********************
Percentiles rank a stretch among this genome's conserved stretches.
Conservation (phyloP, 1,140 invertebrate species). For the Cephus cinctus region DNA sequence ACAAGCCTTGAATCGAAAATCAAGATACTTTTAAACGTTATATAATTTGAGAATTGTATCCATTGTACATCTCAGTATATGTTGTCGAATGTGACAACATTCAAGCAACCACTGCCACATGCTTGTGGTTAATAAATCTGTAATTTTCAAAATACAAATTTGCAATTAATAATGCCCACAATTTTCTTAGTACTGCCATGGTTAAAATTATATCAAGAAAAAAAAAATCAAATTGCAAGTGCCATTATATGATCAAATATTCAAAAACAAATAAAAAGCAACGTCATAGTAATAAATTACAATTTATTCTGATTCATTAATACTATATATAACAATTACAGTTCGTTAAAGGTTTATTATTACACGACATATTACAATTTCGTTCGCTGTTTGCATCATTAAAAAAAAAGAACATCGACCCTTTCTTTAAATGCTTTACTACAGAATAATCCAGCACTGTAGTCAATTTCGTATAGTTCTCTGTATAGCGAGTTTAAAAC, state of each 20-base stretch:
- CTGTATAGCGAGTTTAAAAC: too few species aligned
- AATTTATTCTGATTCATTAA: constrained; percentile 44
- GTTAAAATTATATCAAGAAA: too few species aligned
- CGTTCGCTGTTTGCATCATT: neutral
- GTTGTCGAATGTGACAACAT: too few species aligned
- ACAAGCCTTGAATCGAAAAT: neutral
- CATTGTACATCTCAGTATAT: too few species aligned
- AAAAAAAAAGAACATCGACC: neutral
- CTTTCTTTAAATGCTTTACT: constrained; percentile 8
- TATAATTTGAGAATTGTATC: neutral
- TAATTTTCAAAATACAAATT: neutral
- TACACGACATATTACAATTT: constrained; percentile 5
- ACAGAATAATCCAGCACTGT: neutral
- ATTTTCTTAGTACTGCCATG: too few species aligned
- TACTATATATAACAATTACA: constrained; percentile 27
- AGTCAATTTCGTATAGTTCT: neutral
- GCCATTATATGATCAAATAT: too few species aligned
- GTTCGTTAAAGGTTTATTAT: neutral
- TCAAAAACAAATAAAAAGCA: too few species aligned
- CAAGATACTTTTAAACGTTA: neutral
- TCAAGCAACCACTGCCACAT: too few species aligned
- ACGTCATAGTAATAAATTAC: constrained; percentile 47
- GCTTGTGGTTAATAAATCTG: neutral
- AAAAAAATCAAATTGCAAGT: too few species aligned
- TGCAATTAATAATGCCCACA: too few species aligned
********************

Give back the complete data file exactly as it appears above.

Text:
Percentiles rank a stretch among this genome's conserved stretches.
Conservation (phyloP, 1,140 invertebrate species). For the Cephus cinctus region DNA sequence ACAAGCCTTGAATCGAAAATCAAGATACTTTTAAACGTTATATAATTTGAGAATTGTATCCATTGTACATCTCAGTATATGTTGTCGAATGTGACAACATTCAAGCAACCACTGCCACATGCTTGTGGTTAATAAATCTGTAATTTTCAAAATACAAATTTGCAATTAATAATGCCCACAATTTTCTTAGTACTGCCATGGTTAAAATTATATCAAGAAAAAAAAAATCAAATTGCAAGTGCCATTATATGATCAAATATTCAAAAACAAATAAAAAGCAACGTCATAGTAATAAATTACAATTTATTCTGATTCATTAATACTATATATAACAATTACAGTTCGTTAAAGGTTTATTATTACACGACATATTACAATTTCGTTCGCTGTTTGCATCATTAAAAAAAAAGAACATCGACCCTTTCTTTAAATGCTTTACTACAGAATAATCCAGCACTGTAGTCAATTTCGTATAGTTCTCTGTATAGCGAGTTTAAAAC, state of each 20-base stretch:
- CTGTATAGCGAGTTTAAAAC: too few species aligned
- AATTTATTCTGATTCATTAA: constrained; percentile 44
- GTTAAAATTATATCAAGAAA: too few species aligned
- CGTTCGCTGTTTGCATCATT: neutral
- GTTGTCGAATGTGACAACAT: too few species aligned
- ACAAGCCTTGAATCGAAAAT: neutral
- CATTGTACATCTCAGTATAT: too few species aligned
- AAAAAAAAAGAACATCGACC: neutral
- CTTTCTTTAAATGCTTTACT: constrained; percentile 8
- TATAATTTGAGAATTGTATC: neutral
- TAATTTTCAAAATACAAATT: neutral
- TACACGACATATTACAATTT: constrained; percentile 5
- ACAGAATAATCCAGCACTGT: neutral
- ATTTTCTTAGTACTGCCATG: too few species aligned
- TACTATATATAACAATTACA: constrained; percentile 27
- AGTCAATTTCGTATAGTTCT: neutral
- GCCATTATATGATCAAATAT: too few species aligned
- GTTCGTTAAAGGTTTATTAT: neutral
- TCAAAAACAAATAAAAAGCA: too few species aligned
- CAAGATACTTTTAAACGTTA: neutral
- TCAAGCAACCACTGCCACAT: too few species aligned
- ACGTCATAGTAATAAATTAC: constrained; percentile 47
- GCTTGTGGTTAATAAATCTG: neutral
- AAAAAAATCAAATTGCAAGT: too few species aligned
- TGCAATTAATAATGCCCACA: too few species aligned